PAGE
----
Why ballistic fingerprinting is not an effective crime tool
by Larry Pratt
After a killing spree in the national capital area, gun haters are once again using the Beltway shootings as an excuse for more gun control.
USA Today.*1 The New York Times.*2 Various syndicated columnists. They're all jumping on the gun control bandwagon. This should be no surprise, for gun control advocates feel that restrictions on firearms are the cure for all of societies' ills: from stopping murderers to curing the common cold.
Remember how Mayor David Dinkins responded to the stabbing murder of a Utah tourist on the New York City subway in 1990? In a subsequent press conference, Mayor Dinkins said that the stabbing (with a knife) proved that we needed more gun control, such as a national waiting period on firearm purchases!*3
Well, the latest weapon in the gun hater's arsenal is the registration of firearms. Specifically, they want to register the unique "ballistic fingerprint" that each firearm leaves on a bullet or cartridge case after it is fired, and trace it back to the original buyer of the gun.
Ballistic fingerprinting will hardly ever solve a crime, but it will accomplish something else - a gun registry tied to the owners of the guns.
Technical problems with ballistic fingerprinting
Ballistic fingerprinting will not work for a number of reasons. Probably foremost is that crooks do not use valid IDs to buy guns in stores. According to the Carter Justice Department study done by Drs. Wright and Rossi, crooks usually do not leave a paper trail when buying guns.*4 That means that the evidence chain will rarely ever connect back to the crook.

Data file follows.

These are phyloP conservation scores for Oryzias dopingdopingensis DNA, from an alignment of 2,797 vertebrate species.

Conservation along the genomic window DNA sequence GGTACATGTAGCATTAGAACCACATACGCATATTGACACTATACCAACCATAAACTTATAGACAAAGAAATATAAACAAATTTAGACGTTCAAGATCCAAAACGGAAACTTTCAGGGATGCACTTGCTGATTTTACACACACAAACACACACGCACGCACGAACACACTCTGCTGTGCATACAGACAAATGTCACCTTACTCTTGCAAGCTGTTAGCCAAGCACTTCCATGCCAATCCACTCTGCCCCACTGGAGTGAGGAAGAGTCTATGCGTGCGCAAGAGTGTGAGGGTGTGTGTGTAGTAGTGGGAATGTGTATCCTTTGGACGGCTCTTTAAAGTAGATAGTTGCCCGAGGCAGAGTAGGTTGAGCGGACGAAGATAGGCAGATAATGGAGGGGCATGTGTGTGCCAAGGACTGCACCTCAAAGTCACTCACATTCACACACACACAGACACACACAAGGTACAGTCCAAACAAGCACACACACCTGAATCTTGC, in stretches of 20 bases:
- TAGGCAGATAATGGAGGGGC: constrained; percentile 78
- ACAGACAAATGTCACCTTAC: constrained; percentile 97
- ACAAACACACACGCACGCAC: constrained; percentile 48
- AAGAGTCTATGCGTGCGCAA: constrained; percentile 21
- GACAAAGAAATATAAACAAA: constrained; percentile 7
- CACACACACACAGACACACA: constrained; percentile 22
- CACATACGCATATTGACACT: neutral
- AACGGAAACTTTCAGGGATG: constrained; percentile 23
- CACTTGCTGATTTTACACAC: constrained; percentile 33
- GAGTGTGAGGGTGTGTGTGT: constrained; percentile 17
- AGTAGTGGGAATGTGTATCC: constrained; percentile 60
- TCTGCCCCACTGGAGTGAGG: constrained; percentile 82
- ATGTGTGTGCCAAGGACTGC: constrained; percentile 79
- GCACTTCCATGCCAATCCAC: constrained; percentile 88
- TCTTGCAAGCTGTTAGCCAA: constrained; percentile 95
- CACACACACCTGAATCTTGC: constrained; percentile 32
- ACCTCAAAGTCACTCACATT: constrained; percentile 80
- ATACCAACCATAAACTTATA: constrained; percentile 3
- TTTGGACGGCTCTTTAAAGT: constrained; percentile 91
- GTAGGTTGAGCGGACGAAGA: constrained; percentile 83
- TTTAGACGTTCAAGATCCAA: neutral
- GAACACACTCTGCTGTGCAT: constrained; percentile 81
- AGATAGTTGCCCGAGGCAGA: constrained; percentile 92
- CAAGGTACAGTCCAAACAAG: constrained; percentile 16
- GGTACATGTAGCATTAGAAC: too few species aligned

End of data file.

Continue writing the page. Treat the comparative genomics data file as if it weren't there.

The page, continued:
To state the obvious, criminals can steal their guns from their victims, or they can borrow or rent them from fellow crooks.
Even when they get their weapons from gun stores, they can use fake IDs or straw purchasers to complete the sale.
The General Accounting Office issued a report in 2001 which shows how investigators were able to purchase guns using fake IDs every time they tried.*5 Of course, this suggests that criminals can also get their firearms from gun stores - even while submitting to the background check.
All the evidence to date suggests that criminals will easily be able to get around a registration scheme that traces ballistic evidence at a crime scene back to the person who originally bought the firearm.
Maryland registers the ballistic fingerprints of every new handgun sold in the state. To date - despite the fact that thousands of ballistic fingerprints have been registered with the state police - not one crime has yet been solved with this technology.*6
New York has registered more than 29,000 ballistic fingerprints, and, once again, not one bad guy has been taken off the street using this scheme.*7
Most criminals aren't stupid enough to buy a gun using their real name. That is why Maryland and New York are having such a difficult time tracing ballistic evidence from the crime scene to the criminal who used the weapon.
Ballistic fingerprints can change
But won't ballistic fingerprinting help us catch those "stupid criminals" that buy a firearm from a gun store using their real name?
Well, not really. Unlike the human hand, there are many ways to change the ballistic fingerprints that a particular gun leaves. The signature can be changed with numerous firings of the gun. The changes are most pronounced when the gun is new. Moreover, it is not difficult to intentionally disfigure the lands and groves in the barrel to change the signature.